Legal vs. Physical Child Custody
If you are divorced with children, you may be aware of several types of child custody. There is sole custody, which means one parent gets custody of the kids, while joint custody means both parents share custody.
There are also a couple subcategories: legal custody and physical custody. But what do these terms mean and which parent makes the decisions? Read on to learn more.
When a parent has legal custody, they get to make major decisions for the children. This may include where the children go to school, medical decisions, religion and extracurricular activities. Legal custody is often shared by the parents, but that does not necessarily mean that they get an equal say in all matters. When minor incidents occur, usually the parent who has physical custody at the time can take care of the situation without the other parent’s input. While it’s ideal that both parents agree on major decisions, typically the parent who has primary physical custody overrules. An exception would be if something is outlined in the parenting plan. If you don’t allow the other parent any say in a major decision, then he or she could get the court involved.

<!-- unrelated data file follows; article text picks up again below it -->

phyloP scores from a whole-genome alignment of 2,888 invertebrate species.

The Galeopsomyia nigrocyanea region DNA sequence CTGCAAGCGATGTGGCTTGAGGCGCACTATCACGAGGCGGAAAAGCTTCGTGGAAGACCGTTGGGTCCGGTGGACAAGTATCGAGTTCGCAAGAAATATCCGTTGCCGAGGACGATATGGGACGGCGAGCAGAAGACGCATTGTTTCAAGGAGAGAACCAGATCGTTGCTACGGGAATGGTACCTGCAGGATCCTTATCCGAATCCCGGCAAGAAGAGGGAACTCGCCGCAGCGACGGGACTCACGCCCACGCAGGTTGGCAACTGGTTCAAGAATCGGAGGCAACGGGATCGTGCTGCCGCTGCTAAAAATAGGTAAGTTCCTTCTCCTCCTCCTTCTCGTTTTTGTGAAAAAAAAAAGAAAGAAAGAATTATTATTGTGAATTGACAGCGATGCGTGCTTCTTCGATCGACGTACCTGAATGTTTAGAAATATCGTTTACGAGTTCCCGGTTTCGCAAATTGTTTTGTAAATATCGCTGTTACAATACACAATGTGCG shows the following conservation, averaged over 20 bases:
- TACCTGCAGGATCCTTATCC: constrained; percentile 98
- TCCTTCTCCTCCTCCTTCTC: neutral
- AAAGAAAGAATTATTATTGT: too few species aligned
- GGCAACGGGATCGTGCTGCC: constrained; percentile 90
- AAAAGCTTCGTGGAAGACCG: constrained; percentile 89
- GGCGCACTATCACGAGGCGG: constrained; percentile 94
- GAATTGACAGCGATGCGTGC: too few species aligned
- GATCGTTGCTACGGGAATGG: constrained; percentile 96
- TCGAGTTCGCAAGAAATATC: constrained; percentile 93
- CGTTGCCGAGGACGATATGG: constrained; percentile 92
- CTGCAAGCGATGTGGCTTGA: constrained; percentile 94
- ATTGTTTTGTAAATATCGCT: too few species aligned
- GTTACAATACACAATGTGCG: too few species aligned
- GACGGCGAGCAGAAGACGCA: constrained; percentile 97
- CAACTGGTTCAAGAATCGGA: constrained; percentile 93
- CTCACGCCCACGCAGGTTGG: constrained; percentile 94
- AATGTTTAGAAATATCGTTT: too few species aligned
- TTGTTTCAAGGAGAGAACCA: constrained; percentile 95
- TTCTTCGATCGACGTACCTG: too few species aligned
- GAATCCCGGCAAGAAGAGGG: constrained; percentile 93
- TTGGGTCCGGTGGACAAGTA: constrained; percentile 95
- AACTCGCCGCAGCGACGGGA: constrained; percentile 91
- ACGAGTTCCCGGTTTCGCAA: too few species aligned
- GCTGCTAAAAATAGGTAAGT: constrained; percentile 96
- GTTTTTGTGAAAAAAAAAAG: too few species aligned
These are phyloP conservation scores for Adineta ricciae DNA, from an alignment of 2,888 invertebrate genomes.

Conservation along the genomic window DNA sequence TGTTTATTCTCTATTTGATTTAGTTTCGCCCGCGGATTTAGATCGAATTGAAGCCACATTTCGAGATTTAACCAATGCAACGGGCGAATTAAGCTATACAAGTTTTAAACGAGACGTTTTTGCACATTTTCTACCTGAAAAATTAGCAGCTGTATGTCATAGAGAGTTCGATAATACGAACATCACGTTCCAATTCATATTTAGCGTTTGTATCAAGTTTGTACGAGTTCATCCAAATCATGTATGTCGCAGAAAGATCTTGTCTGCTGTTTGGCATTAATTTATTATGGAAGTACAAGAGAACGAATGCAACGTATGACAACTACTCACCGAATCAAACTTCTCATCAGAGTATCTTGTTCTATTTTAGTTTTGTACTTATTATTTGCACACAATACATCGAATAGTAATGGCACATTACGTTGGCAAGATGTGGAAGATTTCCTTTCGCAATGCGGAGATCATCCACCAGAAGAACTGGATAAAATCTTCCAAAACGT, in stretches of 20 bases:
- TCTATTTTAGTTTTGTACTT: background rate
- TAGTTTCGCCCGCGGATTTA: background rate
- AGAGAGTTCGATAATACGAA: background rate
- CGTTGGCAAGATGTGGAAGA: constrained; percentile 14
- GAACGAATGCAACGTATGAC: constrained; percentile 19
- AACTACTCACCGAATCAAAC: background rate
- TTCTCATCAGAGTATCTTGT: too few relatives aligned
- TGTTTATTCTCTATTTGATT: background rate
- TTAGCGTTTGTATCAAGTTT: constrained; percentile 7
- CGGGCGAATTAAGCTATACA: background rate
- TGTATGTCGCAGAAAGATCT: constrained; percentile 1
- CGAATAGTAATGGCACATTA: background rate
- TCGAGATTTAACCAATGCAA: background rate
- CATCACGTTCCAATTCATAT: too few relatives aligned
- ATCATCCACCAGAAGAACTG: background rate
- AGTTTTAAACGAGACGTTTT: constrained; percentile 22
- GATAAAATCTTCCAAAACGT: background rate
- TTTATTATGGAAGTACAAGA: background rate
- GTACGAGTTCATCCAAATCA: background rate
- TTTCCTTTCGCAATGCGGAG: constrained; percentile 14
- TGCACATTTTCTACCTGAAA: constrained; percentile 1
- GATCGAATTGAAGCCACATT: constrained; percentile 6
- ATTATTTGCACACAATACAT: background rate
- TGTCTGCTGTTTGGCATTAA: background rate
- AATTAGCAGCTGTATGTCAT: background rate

Physical custody refers to where the child lives, and this is the type of custody that most parents are fighting for because they want to spend time with their parents. If the parents have joint physical custody, then the child spends time with both parents. However, this is usually not 50/50. The child will usually spend the weekdays with one parent and weekends with the other. This is the easiest way when the children are school age. While the courts prefer joint custody, this works best when the parents live close to each other. If one parent lives several hours away or moves out of state, then this becomes more difficult.
One parent may fight for sole custody if they feel the other parent is not capable of caring for the kids. For example, if they are homeless, suffer from addiction or have neglected or abused the children in the past, then the other parent may fight to keep that parent away from the kids. If one parent does get awarded sole custody, then the other parent will usually get some sort of visitation. The noncustodial parent will be able to visit or spend time with their kids.
The amount of physical custody a parent has often determines the amount of child support the custodial parent receives from the other parent. This is because both parents have an obligation to financially support their children.
Seek Legal Help
If you are divorced with children, you want to ensure that the custody situation in your case is in the child’s best interests. While you may prefer sole custody, children typically fare better when both parents are in their lives, unless there are situations such as abuse or addiction involved.
Have questions about child custody? Contact Fort Lauderdale child custody attorney Edward J. Jennings, P.A. He can assist you in getting the type of custody you desire. Schedule a consultation today. Call 954-764-4330 or fill out the online form.